And finally, even if you have a wheel, you still need an emergency tiller. No matter how carefully your system is installed, the mechanical complexities leave it more susceptible to steering failure. The most common problem (other than seasickness) listed for the 1979 Fastnet Race storm and the 1994 Queen’s Birthday storm (near New Zealand) was wheel-steering breakdown. So some of the following ideas could help even if you only use a simple tiller as a backup for your wheel.

Building a stout, reliable tiller

Your tiller should be strong enough so that when a 200- pound (90 kg) crewmember falls heavily down onto it, it won’t break. How strong is that? Larry says: “I like to test a tiller by putting it in a big vise then jumping on it and heaving my whole weight on its forward end (I weigh about 180 pounds). If I can’t break it, then it should withstand the test of sailing.”

A tapered tiller will have a tendency to bend a little under severe loads and thus is less likely to shatter than a stiff, parallel-sided one. The curve you see on most tillers is for appearance’s sake or to assist in clearing obstacles or knees in the cockpit; it is not a necessity. So to make tiller-building easier, you can choose a simple tapered, straight shape. Build it out of a rot-resistant wood — such as pitch pine, black locust, or teak — to ensure longevity.

build a tapered tiller

A one-piece tiller is preferable, as the ones we have seen fail are most often curved, laminated ones. If you decide to laminate a tiller, use heatproof, waterproof adhesives such as resorcinol, Aerodux 185, Aerodux 500, or Cascophen. These adhesives are reliable and can be used to laminate a teak tiller that will be left unvarnished in the tropics. The strongest, most cleverly designed laminated tiller we have seen was made from tapered pieces of wood. This meant that the outside laminations did not taper off to leave unattractive feather ends.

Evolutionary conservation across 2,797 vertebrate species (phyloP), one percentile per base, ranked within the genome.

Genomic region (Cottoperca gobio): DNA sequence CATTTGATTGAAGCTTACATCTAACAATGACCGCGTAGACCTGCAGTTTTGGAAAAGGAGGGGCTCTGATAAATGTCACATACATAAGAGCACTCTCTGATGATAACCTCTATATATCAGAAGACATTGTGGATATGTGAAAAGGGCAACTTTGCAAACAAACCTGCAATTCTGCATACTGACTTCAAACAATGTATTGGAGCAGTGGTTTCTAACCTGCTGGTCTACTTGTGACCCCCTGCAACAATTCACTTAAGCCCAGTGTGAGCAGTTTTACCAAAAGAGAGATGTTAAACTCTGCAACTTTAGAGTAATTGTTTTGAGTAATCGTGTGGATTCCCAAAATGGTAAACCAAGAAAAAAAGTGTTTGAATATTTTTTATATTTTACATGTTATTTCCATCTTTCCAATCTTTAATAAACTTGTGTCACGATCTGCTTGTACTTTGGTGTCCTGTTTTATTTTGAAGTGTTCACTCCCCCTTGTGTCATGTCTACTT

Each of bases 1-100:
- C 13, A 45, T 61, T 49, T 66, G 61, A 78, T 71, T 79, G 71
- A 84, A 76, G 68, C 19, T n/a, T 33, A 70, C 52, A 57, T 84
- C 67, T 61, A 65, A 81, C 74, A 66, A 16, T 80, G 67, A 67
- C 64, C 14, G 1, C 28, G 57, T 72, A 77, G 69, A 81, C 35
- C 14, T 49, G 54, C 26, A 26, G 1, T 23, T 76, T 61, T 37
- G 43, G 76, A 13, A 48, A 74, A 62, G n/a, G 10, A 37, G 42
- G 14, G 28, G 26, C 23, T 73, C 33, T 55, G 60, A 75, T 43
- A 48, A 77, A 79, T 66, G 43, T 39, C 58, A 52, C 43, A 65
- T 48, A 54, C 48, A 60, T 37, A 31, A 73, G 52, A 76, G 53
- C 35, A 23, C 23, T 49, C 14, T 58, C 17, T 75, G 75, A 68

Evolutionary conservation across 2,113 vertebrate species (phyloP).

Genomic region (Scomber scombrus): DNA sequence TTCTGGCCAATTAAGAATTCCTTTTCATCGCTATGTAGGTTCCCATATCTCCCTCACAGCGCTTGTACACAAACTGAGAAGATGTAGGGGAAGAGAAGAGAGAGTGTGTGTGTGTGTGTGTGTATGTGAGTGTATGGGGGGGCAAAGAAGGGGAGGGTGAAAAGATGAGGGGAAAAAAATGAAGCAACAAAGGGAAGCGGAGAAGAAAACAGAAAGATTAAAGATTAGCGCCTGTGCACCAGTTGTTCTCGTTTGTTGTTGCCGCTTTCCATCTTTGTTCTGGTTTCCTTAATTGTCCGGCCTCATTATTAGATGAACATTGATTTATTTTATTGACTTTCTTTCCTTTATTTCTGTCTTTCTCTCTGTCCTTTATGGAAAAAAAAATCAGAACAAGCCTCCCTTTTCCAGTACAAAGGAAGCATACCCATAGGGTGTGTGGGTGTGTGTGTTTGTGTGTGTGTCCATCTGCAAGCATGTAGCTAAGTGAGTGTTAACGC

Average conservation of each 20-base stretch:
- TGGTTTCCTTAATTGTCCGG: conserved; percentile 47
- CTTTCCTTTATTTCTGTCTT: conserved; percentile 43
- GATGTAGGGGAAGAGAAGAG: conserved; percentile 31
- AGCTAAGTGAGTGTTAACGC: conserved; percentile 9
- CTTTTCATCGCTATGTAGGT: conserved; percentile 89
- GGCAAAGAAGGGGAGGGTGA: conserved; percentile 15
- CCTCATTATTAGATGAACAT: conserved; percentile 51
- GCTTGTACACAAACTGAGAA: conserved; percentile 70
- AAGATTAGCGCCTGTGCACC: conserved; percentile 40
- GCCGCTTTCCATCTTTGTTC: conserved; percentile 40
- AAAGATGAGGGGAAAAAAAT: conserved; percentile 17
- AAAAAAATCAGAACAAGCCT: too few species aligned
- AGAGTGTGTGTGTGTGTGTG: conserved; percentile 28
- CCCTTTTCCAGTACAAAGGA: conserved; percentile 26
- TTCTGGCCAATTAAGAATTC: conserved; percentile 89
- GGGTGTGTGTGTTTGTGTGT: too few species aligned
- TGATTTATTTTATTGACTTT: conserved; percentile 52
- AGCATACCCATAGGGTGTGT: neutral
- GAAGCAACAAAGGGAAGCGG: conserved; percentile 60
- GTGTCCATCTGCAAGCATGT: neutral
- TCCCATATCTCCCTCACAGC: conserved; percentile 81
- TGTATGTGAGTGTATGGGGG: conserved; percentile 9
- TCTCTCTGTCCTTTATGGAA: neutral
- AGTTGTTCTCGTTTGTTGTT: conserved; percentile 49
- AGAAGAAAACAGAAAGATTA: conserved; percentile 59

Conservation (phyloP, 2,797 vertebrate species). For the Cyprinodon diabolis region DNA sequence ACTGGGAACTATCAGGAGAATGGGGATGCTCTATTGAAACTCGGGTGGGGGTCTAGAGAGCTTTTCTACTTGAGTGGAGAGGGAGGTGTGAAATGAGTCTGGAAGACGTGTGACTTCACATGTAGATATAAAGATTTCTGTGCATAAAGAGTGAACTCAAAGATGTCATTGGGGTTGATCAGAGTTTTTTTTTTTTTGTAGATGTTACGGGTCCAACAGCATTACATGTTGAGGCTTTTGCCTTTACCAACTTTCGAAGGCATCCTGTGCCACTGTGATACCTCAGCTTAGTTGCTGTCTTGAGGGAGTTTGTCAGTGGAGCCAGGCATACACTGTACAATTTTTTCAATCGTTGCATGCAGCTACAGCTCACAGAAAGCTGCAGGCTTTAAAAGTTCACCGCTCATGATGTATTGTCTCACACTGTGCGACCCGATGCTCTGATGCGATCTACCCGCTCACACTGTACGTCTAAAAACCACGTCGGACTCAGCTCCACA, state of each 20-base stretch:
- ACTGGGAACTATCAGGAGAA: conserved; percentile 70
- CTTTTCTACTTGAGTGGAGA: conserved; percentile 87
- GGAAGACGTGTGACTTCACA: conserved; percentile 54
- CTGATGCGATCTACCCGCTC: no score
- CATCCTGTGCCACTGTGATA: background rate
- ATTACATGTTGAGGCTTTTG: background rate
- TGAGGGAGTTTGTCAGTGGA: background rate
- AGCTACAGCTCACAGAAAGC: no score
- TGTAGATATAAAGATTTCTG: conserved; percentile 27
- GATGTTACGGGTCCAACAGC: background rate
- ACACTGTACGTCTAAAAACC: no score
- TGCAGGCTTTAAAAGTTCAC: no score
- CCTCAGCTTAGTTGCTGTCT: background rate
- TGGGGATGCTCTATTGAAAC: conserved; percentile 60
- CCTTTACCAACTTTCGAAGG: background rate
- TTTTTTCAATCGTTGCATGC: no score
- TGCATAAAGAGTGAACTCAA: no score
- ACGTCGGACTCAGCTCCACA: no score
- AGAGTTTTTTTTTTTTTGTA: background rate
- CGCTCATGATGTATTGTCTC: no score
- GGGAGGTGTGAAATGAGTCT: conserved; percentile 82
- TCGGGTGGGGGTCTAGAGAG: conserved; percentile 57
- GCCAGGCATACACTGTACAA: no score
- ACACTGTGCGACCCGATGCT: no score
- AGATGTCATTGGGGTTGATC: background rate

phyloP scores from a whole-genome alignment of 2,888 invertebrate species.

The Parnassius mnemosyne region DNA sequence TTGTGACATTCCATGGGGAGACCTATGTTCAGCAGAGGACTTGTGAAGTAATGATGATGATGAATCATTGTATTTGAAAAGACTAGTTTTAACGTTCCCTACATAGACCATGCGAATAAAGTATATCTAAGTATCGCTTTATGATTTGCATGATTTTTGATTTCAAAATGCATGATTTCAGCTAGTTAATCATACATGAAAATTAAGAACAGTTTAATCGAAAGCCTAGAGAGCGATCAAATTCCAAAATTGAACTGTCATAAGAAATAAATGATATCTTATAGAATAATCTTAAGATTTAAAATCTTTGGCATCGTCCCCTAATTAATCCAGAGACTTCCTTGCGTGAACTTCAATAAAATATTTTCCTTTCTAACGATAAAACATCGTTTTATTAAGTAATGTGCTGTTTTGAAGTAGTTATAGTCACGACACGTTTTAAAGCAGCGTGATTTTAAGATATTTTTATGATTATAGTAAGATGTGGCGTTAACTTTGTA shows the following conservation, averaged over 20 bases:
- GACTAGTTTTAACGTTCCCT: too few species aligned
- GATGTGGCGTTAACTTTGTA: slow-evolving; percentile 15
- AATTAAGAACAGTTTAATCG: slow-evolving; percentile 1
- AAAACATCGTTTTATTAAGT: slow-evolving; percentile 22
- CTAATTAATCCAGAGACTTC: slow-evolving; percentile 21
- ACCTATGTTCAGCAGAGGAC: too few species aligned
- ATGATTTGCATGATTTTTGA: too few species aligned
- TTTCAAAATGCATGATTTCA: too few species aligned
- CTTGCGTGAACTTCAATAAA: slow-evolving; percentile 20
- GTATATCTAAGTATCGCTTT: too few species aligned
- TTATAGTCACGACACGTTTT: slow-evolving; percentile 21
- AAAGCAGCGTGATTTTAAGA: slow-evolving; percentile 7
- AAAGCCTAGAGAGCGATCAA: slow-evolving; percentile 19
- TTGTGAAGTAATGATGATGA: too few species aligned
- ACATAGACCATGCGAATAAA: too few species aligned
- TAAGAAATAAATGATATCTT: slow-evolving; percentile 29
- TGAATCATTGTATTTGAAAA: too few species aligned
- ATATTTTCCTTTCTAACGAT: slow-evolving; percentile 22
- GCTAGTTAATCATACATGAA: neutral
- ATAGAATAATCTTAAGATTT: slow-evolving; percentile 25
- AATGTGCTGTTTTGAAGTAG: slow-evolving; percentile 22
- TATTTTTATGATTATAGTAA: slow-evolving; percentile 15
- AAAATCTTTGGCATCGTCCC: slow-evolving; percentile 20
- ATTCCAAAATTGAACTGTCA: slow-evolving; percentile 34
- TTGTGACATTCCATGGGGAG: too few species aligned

Tiller-to-rudder connections

The most reliable, easiest to build tiller-to-rudderhead connection is the mortise-and-tenon type such as shown in the photo above. This works best with an outboard rudder. For inboard rudders, a metal tillerhead-to-shaft fitting is necessary.

tiller-to-rudderhead attacchment

The illustration below shows three different tiller-to-shaft connections with which we have sailed. A is the most reliable, but unfortunately it is least common, because the machining time needed to get a close fit on the square taper makes it the most costly. The square-taper connection works similarly to your propeller-to-shaft connection; it is essentially a squeeze play between the two parts. But it is even better than the prop connection, as the large surface area of the square acts like a huge keyway to resist wear and loosening. B, on the other hand, is prone to loosening. The constant, often forceful, corrections from wind-vane steering gear can distort the keyway during a long tradewind passage. One way to help alleviate this keyway wear is to add tapered-point set screws, as shown at B in the illustration below. These set screws can be tightened, even at sea.

Version C below shows the worst kind of rudderhead-to-tiller connection with which we have sailed. It is extremely susceptible to wear. During the delivery of one new 35-footer (10.7 m), we had 1/4-inch (.64 cm) of wear in 1,100 miles on a 1/4-inch- thick, 4-inch (10.2 cm)-diameter stainless-pipe rudder shaft. A larger- diameter bolt can help in this situation, but the best fix would be to weld a tight-fitting compression plug, then use multiple set screws to locate the tiller more firmly, as shown in B.